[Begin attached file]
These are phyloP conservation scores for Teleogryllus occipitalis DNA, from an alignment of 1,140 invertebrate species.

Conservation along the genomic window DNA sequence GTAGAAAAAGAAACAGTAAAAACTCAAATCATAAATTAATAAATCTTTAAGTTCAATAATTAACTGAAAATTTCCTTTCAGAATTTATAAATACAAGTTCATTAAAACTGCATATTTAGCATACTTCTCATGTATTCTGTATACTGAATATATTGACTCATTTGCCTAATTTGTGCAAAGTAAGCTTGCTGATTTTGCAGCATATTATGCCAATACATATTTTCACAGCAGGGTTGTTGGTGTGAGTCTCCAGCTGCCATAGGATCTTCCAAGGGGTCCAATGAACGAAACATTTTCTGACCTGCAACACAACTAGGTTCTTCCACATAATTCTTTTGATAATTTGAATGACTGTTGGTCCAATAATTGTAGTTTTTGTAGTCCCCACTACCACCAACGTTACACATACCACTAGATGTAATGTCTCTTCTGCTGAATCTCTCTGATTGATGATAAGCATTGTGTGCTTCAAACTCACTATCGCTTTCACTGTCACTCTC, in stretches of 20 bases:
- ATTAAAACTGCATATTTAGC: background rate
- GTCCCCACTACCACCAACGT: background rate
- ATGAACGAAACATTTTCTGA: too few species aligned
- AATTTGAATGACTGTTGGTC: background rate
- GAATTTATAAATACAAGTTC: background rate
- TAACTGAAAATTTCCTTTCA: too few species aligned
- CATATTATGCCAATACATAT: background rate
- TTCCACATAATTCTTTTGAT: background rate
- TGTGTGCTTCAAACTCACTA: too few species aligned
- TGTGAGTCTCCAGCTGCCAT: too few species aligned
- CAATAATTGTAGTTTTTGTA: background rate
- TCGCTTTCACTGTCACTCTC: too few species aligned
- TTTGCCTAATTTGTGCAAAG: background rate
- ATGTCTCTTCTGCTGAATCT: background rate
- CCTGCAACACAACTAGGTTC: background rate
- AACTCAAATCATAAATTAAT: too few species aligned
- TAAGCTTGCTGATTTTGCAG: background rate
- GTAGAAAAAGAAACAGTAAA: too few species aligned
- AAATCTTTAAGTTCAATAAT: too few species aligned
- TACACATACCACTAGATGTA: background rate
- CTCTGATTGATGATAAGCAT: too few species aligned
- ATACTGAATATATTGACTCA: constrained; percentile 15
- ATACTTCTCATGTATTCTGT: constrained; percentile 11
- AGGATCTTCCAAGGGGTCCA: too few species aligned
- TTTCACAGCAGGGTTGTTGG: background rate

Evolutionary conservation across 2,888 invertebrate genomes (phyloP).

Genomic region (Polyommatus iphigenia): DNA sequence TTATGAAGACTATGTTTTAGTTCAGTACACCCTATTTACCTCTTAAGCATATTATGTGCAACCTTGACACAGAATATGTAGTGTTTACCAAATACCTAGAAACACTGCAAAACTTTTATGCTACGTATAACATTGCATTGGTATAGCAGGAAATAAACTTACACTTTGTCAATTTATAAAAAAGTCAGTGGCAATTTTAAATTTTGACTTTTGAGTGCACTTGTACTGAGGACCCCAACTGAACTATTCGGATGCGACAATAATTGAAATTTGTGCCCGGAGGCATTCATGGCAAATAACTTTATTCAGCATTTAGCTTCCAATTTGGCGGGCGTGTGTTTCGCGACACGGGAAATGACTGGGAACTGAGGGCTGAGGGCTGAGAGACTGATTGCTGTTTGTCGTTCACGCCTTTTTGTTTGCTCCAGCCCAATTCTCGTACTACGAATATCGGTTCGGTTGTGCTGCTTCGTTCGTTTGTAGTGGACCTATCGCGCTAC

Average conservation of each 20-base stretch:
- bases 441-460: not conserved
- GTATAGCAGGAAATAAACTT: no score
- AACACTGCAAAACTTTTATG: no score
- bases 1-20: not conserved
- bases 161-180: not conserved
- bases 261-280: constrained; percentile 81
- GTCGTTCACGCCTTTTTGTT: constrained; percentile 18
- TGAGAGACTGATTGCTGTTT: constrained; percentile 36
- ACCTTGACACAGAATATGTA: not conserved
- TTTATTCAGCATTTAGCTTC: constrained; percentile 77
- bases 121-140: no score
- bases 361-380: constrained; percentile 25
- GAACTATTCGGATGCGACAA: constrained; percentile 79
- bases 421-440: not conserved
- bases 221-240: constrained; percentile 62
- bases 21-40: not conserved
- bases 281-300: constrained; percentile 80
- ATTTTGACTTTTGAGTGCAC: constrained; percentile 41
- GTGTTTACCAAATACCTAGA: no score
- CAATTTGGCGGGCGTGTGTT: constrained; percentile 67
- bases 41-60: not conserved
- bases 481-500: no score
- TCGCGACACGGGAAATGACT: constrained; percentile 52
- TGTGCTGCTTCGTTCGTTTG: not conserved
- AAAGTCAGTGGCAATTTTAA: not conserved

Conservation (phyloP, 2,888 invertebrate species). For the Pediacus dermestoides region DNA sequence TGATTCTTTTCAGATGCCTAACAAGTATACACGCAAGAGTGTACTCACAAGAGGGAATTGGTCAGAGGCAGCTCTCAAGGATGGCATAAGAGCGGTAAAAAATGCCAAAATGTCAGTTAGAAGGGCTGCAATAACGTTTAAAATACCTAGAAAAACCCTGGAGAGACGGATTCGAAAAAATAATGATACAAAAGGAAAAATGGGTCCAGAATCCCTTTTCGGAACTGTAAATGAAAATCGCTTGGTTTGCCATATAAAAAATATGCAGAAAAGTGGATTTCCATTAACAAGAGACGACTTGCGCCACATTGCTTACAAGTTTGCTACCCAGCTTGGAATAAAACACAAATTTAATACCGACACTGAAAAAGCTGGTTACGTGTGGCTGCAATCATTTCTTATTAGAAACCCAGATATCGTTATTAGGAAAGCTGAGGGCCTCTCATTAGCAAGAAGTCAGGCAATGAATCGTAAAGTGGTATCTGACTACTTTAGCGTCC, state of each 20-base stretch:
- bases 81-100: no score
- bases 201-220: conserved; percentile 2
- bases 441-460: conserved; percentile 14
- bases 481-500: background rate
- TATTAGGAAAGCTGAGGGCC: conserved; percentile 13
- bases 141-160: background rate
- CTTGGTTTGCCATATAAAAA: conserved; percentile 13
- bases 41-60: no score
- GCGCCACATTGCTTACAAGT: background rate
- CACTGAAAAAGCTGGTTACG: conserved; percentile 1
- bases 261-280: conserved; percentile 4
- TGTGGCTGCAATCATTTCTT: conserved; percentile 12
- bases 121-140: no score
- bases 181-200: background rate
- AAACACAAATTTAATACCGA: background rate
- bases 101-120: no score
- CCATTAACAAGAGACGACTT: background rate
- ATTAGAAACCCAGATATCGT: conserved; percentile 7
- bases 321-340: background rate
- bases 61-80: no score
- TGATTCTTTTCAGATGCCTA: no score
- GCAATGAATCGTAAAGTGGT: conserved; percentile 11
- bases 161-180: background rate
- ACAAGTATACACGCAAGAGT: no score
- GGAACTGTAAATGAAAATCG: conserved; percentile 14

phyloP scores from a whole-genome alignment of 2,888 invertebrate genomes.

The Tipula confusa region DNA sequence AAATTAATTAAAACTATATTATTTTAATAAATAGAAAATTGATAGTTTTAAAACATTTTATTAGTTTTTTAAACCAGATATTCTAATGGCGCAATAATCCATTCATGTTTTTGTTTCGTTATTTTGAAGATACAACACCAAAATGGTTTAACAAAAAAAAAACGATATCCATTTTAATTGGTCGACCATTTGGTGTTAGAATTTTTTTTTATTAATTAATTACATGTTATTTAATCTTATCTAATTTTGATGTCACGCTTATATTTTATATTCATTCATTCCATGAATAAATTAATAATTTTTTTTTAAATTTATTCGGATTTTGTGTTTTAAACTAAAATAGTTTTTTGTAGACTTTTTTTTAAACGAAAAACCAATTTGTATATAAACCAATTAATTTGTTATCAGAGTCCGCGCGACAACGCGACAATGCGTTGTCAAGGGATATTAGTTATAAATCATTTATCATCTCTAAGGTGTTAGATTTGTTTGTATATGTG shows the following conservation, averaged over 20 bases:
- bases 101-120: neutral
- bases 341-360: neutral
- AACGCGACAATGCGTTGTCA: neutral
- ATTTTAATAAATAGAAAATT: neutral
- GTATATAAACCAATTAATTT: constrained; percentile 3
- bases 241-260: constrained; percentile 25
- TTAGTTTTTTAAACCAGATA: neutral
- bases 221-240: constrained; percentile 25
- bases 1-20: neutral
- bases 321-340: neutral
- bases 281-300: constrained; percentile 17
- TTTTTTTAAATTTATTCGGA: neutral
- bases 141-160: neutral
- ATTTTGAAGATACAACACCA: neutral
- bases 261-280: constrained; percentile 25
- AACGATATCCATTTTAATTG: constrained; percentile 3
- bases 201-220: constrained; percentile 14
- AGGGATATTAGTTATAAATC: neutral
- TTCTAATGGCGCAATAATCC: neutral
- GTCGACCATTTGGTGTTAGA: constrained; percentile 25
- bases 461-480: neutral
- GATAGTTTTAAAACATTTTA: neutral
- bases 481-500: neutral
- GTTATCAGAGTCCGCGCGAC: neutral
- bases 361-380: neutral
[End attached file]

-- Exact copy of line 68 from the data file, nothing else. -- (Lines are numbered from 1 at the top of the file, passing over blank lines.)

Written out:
- TGTGGCTGCAATCATTTCTT: conserved; percentile 12